Saturday , April 20 2024
" I read Johnathon Livingstone Seagull, which changed my life completely and it helped me to embrace my individuality."

Interview: Gerald Freeman, Author of ‘Kill Daddy’

geraldfreemanGerald Freeman left England at the age of 19, bored with his prospects and in search of something to do with the rest of his life. He hitched around Europe for  seven years, allowing fate to guide the way and he very soon realized there could never be enough years to do all the things he wanted. Gerry would like his writing to inspire people to go out and follow their dreams, instead of settling for a life that is under stimulating and does not allow them to reach their full potential. Gerald also expresses himself through sculpture, but the objective is the same: to meet and identify with people all over the planet and share experiences about the enigma of life.

Congratulations on the release of your latest book, Kill Daddy. When did you start writing and what got you into writing memoirs?

I have been writing poems and jotting down thoughts about my life and experiences since I was 12 years old. Not satisfied with the career options dictated to me at school and by everyone around me, I began searching for something different. I read Johnathon Livingstone Seagull, which changed my life completely and it helped me to embrace my individuality. I went travelling and met so many weird and wonderful people and I found myself in such ludicrous situations, that I had to write books and tell other people what I had discovered. I write about life and I want my work to inspire people to go out and find what they really want and not to settle for second best. 

Kill-Daddy-by-Gerald-Freeman-Cover-PhotoWho is your target audience?

My target audience could primarily be young adults, people who find themselves in a similar situation to me, and unable to choose the university course that will dictate the rest of their lives, before having a look at more options. I discovered a world of opportunity I never knew existed when I left England, and I realized that I could actually be anything I wanted. In saying that, my book is something that people of any age can relate to because it’s about something we all have in common: life.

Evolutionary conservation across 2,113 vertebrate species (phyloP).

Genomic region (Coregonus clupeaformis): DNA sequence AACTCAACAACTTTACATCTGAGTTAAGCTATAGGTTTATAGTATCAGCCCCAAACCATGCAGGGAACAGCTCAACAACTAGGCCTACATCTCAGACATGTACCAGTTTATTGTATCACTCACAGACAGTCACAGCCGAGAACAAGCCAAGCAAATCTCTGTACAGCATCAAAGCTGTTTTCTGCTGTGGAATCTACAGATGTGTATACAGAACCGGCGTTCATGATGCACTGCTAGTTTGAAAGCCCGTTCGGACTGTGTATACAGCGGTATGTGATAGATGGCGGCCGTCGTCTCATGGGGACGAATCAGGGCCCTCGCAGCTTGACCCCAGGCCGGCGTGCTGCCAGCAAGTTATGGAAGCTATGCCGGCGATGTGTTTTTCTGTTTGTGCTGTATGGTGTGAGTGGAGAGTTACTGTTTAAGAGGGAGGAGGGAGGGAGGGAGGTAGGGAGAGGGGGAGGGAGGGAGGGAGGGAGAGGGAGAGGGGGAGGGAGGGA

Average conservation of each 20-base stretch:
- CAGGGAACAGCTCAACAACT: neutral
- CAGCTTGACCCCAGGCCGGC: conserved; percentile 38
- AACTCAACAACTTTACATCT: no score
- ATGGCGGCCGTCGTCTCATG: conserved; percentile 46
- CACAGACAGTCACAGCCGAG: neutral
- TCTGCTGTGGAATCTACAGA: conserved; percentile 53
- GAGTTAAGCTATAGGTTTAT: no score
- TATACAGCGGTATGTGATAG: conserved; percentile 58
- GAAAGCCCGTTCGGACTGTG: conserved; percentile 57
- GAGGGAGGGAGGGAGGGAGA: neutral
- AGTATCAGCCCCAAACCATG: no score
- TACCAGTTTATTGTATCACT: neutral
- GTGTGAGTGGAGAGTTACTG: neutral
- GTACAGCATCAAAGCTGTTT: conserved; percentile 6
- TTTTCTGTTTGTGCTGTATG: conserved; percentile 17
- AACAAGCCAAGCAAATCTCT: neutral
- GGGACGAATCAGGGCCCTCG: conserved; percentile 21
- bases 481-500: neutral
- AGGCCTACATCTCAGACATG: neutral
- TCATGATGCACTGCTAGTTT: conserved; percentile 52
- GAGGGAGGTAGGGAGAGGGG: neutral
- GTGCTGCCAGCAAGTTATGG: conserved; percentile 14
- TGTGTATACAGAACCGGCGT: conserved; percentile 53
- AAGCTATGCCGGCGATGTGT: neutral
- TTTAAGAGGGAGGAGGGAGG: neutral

Do you have a writing schedule? Are you disciplined?

When I decided to commit to writing and sculpture, I began to organize my whole life around those two passions. This finds me only working in the evenings as a teacher of English, which leaves my daytime free to focus on my books and my art. I have prioritized my writing, this year, and I spend five days a week writing between 10am and 3pm. On the weekends I arrange my work around the social commitments I have – and sometimes the contrary! 

How do you define success?

I would define success as feeling satisfied when I die. As long as  I know I have done my best, I will be proud of my achievements. My true objectives are unachievable: to rid the world of hate and pain, so as long as I do as much as I can for this cause, I will be content. 

What do you love most about the writer’s life?

My relationship with God. He was my travelling companion for many years, and now I have moved back into society we don’t talk as much as we used to. Writing reminds me of who I am and what I learnt all those years on the road: that we need never be alone. 

Do you have a website or blog where readers can find out more about your work?

I have created a blog  where I post thoughts and ideas about writing and life. I also have a Facebook page where readers can find great photos from the book. My sculpture and art can be seen on here and here. 

What advice would you give to aspiring writers whose spouses or partners don’t support their dreams of becoming an author?

I answered this because it is such an interesting question. I have been spoilt, I have never fallen in love with the kind of person who would restrict or prevent me from following my dreams. The reason my wife loves me is because of who I am, I wouldn’t be married to her, otherwise. Advice would sound patronizing, but I find it difficult to imagine that someone who loved you, wouldn’t support you. 

George Orwell once wrote: “Writing a book is a horrible, exhausting struggle, like a long bout of some painful illness. One would never undertake such a thing if one were not driven on by some demon whom one can neither resist nor understand.” Comments?

Ha Ha, the most annoying thing is not having a pen attached to the end of my fingers. The amazing thought that comes to you at 3am, when you are tucked up nice and warm in bed. Of course, after all these years you still haven’t got into the habit of leaving a writing instrument next to your bed. Or on the bus, when again you have nothing to write with and you spend the journey trying to remember those brilliant thoughts that just came into your head, and praying you won’t get any more before you have time to find a pen and get them all down.

About Mayra Calvani

Mayra Calvani writes fiction and nonfiction for children and adults and has authored over a dozen books, some of which have won awards. Her stories, reviews, interviews and articles have appeared on numerous publications such as The Writer, Writer’s Journal, Multicultural Review, and Bloomsbury Review, among many others. Represented by Serendipity Literary.

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